SeqPup, a free biosequence editor is updated to a Java version

Don Gilbert gilbertd at bio.indiana.edu
Wed Aug 20 21:43:35 EST 1997

SeqPup, version 0.7, August 1997

This is the first release of the Java conversion of SeqPup.  Many of the basic
functions of prior SeqPup are included, but not all, and a few new features
have been added.  
SeqPup is a biological sequence editor and analysis program.  It includes links
to network services and external analysis programs.  It is usable on common
computer systems, including Macintosh, MS-Windows and X-Windows.  

Features include
  multiple sequence alignment and single sequence editing [i]
  read and write several sequence file formats [i]
  sequence feature editing, and marking in prints [ni]
  translate dna/amino, consensus, reverse/complement, distance functions 
  pretty print of alignments and sequences with boxed and shaded regions
  several real-application features like copy/paste, undo/redo [i]
  Internet Sequence Retrieval System (SRS) client, and NCBI-BLAST searches [n]
  This version: [n] new; [i] incomplete features

Noteably lacking in this first Java release are methods
for calling external (child) applications. This application is a 
work in progress; it has bugs. It may be useful to you as is, but 
it is still prone to problems.  A fuller release should be available
by early 1998.

Find this software at

SeqPup is written using a free and portable class application
framework called DCLAP, now converted to the new Java language. 
This Java version will work on any computer system that supports 
Java runtime 1.0.2, including Macintosh, MS Windows, and many Unix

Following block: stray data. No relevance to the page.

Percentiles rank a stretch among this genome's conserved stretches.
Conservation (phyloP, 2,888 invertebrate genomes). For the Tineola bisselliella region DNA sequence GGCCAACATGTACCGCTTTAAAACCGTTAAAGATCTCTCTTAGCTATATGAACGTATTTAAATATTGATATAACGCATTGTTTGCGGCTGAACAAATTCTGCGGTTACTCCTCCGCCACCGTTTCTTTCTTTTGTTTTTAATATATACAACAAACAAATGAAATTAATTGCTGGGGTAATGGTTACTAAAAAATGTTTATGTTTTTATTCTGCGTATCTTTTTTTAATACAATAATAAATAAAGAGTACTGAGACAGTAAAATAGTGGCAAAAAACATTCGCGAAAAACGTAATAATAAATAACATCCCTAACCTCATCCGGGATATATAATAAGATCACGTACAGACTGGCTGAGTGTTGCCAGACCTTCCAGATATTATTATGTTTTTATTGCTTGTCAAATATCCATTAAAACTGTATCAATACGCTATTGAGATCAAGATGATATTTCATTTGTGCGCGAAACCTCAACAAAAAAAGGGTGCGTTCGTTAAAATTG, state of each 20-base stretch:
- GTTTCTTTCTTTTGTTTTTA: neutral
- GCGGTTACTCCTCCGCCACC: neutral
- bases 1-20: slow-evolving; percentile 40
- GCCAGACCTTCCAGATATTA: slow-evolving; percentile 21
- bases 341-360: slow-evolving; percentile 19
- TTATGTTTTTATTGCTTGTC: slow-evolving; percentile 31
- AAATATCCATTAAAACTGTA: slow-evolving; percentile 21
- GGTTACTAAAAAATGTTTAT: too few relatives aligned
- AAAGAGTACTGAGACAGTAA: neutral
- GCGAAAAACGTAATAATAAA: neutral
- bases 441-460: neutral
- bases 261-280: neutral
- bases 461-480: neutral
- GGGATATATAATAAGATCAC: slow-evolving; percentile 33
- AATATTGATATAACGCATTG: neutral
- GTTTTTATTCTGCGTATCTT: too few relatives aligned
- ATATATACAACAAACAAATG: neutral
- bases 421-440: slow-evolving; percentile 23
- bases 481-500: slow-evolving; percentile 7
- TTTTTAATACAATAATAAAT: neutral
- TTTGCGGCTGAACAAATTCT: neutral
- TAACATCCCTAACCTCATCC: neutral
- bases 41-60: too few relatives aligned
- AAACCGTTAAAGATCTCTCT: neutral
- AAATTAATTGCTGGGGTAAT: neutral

Java versions of other molecular biology applications built on DCLAP
will soon be updated :
   loopDloop - an RNA secondary structure display editor
   Phylodendron - a phylogenetic tree drawing application
   FlyNapp - a FlyBase Drosophila database network application

The Java language has several important aspects and some current
drawbacks for biocomputing software. I believe the drawbacks (slowness
for one) will be overcome, and the language with its toolkits and
computer industry support will bring a new robustness and rapid
application development to biocomputing.  Please try some of these 
programs and let me know if you think these are going in the
right direction.

Developers will find the source code all these applications in the
iubio:/molbio/java/source folders.  These four applications
share about 60% code.  This framework may make a useful basis
for other biocomputing applications.

-- d.gilbert--biocomputing--indiana u--bloomington--gilbertd at bio.indiana.edu

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